Newsletter 13 - The Forced Sterilization of Native American Women

Hi friends, Fantasy/Sci-Fi/Horror author Paul James Keyes here with another newsletter!

Last time I talked a little bit about CRISPR and genetic engineering, [LINK TO NEWSLETTER 12 - CRISPR, NO IT'S NOT A BREAKFAST CEREAL], today I want to talk about a very serious topic and a statistic I learned recently that made my jaw drop. The subject: the forced sterilization of Native American women.

I know, not exactly cheery, but a lot of things that are important aren’t fun. My wife is Native American and she recently shared with me an article about some truly reprehensible practices of the USA in the 1960’s and 70’s. The Indian Health Services sterilized 25% of native women of childbearing age in a span of six years. Read that again: An entire 1/4 of the population was forcibly sterilized, and somehow most people today don’t even realize it happened. The government did this against the women’s knowledge and consent. They claimed to do this to reduce the number of welfare recipients, as if that makes what they did any better.

A personal aside, when my wife was instructed to go to the Indian Health Services for her first COVID shot a couple of years ago, I felt strangely anxious about her being sent somewhere different from where I was being told to go. I’m not usually one to believe conspiracy theories, at least not without ample evidence, but what happened in the 60’s and 70’s can’t be described as anything less than conspiratorial.

With the fall of the eugenics movement after World War 2, the people who wanted to eradicate what they determined to be bad genes (read: kill all future minorities) did so by incentivizing doctors and hospitals to perform sterilizations on indigenous and other minority women. The government would pay for the procedures to be done, so various facilities, under the guise of providing other healthcare, would perform hysterectomies or tie the tubes of women that were undergoing unrelated surgeries. They usually wouldn’t even tell the women they did it afterwards. This is still going on to women in prisons today. People don’t have as many rights when they are imprisoned.

It’s pure evil. Any time the government incentivizes a healthcare practice, someone out there is making money off of doing it regardless of ethics or necessity. I’m not saying that big Pharma is making billions off of pushing the flu shot on young and otherwise healthy individuals—since the flu can be really bad some years and getting vaccinated is the best way to prevent serious illness, and not passing the flu along to the elderly is the best way to avoid accidentally killing your ailing grandparents—but its really quite a shame that governments historically can’t be trusted to have your best interests at heart.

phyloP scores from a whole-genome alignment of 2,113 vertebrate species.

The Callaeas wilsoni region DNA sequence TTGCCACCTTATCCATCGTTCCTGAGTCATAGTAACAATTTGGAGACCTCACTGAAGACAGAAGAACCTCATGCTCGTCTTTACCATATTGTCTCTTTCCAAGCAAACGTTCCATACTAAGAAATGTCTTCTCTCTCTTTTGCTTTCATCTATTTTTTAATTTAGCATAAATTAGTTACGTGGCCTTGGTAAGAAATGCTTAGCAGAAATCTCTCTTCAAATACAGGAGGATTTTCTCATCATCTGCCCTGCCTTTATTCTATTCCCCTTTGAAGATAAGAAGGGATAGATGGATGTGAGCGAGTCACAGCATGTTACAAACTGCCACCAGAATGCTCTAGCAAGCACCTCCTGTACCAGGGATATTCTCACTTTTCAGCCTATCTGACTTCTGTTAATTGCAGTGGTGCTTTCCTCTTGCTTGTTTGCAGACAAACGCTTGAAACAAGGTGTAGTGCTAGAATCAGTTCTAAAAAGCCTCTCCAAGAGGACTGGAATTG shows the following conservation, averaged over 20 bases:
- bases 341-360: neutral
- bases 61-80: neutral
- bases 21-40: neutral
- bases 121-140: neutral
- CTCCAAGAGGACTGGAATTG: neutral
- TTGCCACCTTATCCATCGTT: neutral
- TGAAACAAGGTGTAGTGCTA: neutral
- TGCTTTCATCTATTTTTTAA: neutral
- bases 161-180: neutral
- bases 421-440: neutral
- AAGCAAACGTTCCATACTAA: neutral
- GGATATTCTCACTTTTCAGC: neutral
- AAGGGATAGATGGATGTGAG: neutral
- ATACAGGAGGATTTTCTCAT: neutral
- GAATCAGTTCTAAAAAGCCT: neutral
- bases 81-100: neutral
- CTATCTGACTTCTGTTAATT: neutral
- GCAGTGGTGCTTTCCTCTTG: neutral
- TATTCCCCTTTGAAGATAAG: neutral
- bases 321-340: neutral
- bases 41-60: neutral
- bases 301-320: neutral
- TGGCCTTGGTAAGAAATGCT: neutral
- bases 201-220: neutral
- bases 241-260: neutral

The US government wanted less Native American’s protesting and causing a strain on the welfare system. Forcing them from their lands and onto reservations that are often 3rd-world ghettos without running water, garbage collection, or pretty much any other adequate services, wasn’t enough. Don’t even get me started on the disproportionate number of missing and murdered indigenous women all across North America. They are preyed upon, mostly by white men, who rape/traffic/kill them because they know they can easily get away with it. The whole system was built to allow this to happen and is complicit in the results—from inadequate policing and investigations, to the complicated jurisdictional mess that is tribal vs local vs federal police.

If you haven’t seen Wind River, it’s a really good movie staring Elizabeth Olsen and Jeremy Renner—you know, the Avenger with a bow—that brings a little awareness to some of the terrible things happening to native women. Too bad the two main leads aren’t native Americans, but at least the story got told. So often, native struggles are simply forgotten.

Next time your privilege makes you think that everybody has an even shot at success in the good ol’ US of A, just remember how the government intentionally wiped out the offspring producing capability of a quarter of childbearing aged native women. It makes you wonder what other poignant tidbits aren’t usually taught in schools.

Until next time, recognize the struggles of others, and stay safe out there!

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